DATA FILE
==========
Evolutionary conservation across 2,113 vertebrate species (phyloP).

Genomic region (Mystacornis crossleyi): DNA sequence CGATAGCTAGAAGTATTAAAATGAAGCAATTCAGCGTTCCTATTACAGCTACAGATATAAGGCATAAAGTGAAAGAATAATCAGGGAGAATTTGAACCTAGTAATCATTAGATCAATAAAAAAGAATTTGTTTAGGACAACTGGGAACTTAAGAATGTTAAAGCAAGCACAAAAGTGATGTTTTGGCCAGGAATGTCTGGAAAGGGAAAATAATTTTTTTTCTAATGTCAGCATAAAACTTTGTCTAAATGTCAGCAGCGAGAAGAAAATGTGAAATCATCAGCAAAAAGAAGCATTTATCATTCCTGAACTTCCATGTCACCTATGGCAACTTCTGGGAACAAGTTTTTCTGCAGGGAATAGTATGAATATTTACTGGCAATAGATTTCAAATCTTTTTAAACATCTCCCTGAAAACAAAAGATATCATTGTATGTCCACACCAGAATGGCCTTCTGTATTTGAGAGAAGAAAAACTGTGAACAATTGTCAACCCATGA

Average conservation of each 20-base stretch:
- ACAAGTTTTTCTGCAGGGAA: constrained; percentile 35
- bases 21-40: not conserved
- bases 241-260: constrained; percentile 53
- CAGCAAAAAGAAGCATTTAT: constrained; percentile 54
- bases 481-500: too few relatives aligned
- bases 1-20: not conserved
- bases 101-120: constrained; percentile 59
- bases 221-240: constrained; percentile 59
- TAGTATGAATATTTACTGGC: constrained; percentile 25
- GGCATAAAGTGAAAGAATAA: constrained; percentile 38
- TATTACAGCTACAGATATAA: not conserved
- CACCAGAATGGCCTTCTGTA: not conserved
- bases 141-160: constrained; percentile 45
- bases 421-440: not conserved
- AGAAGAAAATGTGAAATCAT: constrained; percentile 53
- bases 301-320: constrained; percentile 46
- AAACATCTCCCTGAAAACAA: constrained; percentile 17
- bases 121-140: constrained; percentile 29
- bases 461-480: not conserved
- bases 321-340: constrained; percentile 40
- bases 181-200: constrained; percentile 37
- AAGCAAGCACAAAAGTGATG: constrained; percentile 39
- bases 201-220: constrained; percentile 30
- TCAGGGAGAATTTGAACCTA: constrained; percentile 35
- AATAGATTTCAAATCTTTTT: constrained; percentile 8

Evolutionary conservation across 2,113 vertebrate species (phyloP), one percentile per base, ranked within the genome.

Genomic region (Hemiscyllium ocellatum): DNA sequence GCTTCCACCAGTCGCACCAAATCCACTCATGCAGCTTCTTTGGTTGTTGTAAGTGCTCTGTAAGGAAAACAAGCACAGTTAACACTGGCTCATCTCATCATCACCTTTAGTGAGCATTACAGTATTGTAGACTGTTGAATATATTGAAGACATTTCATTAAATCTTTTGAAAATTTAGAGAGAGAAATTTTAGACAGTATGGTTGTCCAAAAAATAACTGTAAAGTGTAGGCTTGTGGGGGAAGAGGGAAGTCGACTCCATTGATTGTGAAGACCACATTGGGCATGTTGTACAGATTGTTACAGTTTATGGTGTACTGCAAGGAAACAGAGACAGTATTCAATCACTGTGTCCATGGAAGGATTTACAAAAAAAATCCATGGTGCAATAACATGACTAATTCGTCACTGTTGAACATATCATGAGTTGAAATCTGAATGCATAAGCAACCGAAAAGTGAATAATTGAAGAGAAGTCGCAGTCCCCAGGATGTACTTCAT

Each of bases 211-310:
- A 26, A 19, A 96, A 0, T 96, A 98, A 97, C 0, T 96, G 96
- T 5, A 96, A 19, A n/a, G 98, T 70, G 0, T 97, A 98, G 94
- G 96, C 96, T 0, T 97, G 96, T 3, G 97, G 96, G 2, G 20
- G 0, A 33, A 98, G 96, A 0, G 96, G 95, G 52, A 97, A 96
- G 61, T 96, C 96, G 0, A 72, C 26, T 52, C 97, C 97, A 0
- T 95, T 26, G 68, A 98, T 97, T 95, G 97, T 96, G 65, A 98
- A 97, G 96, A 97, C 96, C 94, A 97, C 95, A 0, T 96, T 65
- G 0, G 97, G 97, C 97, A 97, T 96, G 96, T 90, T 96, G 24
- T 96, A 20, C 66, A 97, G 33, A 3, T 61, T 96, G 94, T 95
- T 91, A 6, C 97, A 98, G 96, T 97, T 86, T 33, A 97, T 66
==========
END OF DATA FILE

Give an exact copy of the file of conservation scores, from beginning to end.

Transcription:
Evolutionary conservation across 2,113 vertebrate species (phyloP).

Genomic region (Mystacornis crossleyi): DNA sequence CGATAGCTAGAAGTATTAAAATGAAGCAATTCAGCGTTCCTATTACAGCTACAGATATAAGGCATAAAGTGAAAGAATAATCAGGGAGAATTTGAACCTAGTAATCATTAGATCAATAAAAAAGAATTTGTTTAGGACAACTGGGAACTTAAGAATGTTAAAGCAAGCACAAAAGTGATGTTTTGGCCAGGAATGTCTGGAAAGGGAAAATAATTTTTTTTCTAATGTCAGCATAAAACTTTGTCTAAATGTCAGCAGCGAGAAGAAAATGTGAAATCATCAGCAAAAAGAAGCATTTATCATTCCTGAACTTCCATGTCACCTATGGCAACTTCTGGGAACAAGTTTTTCTGCAGGGAATAGTATGAATATTTACTGGCAATAGATTTCAAATCTTTTTAAACATCTCCCTGAAAACAAAAGATATCATTGTATGTCCACACCAGAATGGCCTTCTGTATTTGAGAGAAGAAAAACTGTGAACAATTGTCAACCCATGA

Average conservation of each 20-base stretch:
- ACAAGTTTTTCTGCAGGGAA: constrained; percentile 35
- bases 21-40: not conserved
- bases 241-260: constrained; percentile 53
- CAGCAAAAAGAAGCATTTAT: constrained; percentile 54
- bases 481-500: too few relatives aligned
- bases 1-20: not conserved
- bases 101-120: constrained; percentile 59
- bases 221-240: constrained; percentile 59
- TAGTATGAATATTTACTGGC: constrained; percentile 25
- GGCATAAAGTGAAAGAATAA: constrained; percentile 38
- TATTACAGCTACAGATATAA: not conserved
- CACCAGAATGGCCTTCTGTA: not conserved
- bases 141-160: constrained; percentile 45
- bases 421-440: not conserved
- AGAAGAAAATGTGAAATCAT: constrained; percentile 53
- bases 301-320: constrained; percentile 46
- AAACATCTCCCTGAAAACAA: constrained; percentile 17
- bases 121-140: constrained; percentile 29
- bases 461-480: not conserved
- bases 321-340: constrained; percentile 40
- bases 181-200: constrained; percentile 37
- AAGCAAGCACAAAAGTGATG: constrained; percentile 39
- bases 201-220: constrained; percentile 30
- TCAGGGAGAATTTGAACCTA: constrained; percentile 35
- AATAGATTTCAAATCTTTTT: constrained; percentile 8

Evolutionary conservation across 2,113 vertebrate species (phyloP), one percentile per base, ranked within the genome.

Genomic region (Hemiscyllium ocellatum): DNA sequence GCTTCCACCAGTCGCACCAAATCCACTCATGCAGCTTCTTTGGTTGTTGTAAGTGCTCTGTAAGGAAAACAAGCACAGTTAACACTGGCTCATCTCATCATCACCTTTAGTGAGCATTACAGTATTGTAGACTGTTGAATATATTGAAGACATTTCATTAAATCTTTTGAAAATTTAGAGAGAGAAATTTTAGACAGTATGGTTGTCCAAAAAATAACTGTAAAGTGTAGGCTTGTGGGGGAAGAGGGAAGTCGACTCCATTGATTGTGAAGACCACATTGGGCATGTTGTACAGATTGTTACAGTTTATGGTGTACTGCAAGGAAACAGAGACAGTATTCAATCACTGTGTCCATGGAAGGATTTACAAAAAAAATCCATGGTGCAATAACATGACTAATTCGTCACTGTTGAACATATCATGAGTTGAAATCTGAATGCATAAGCAACCGAAAAGTGAATAATTGAAGAGAAGTCGCAGTCCCCAGGATGTACTTCAT

Each of bases 211-310:
- A 26, A 19, A 96, A 0, T 96, A 98, A 97, C 0, T 96, G 96
- T 5, A 96, A 19, A n/a, G 98, T 70, G 0, T 97, A 98, G 94
- G 96, C 96, T 0, T 97, G 96, T 3, G 97, G 96, G 2, G 20
- G 0, A 33, A 98, G 96, A 0, G 96, G 95, G 52, A 97, A 96
- G 61, T 96, C 96, G 0, A 72, C 26, T 52, C 97, C 97, A 0
- T 95, T 26, G 68, A 98, T 97, T 95, G 97, T 96, G 65, A 98
- A 97, G 96, A 97, C 96, C 94, A 97, C 95, A 0, T 96, T 65
- G 0, G 97, G 97, C 97, A 97, T 96, G 96, T 90, T 96, G 24
- T 96, A 20, C 66, A 97, G 33, A 3, T 61, T 96, G 94, T 95
- T 91, A 6, C 97, A 98, G 96, T 97, T 86, T 33, A 97, T 66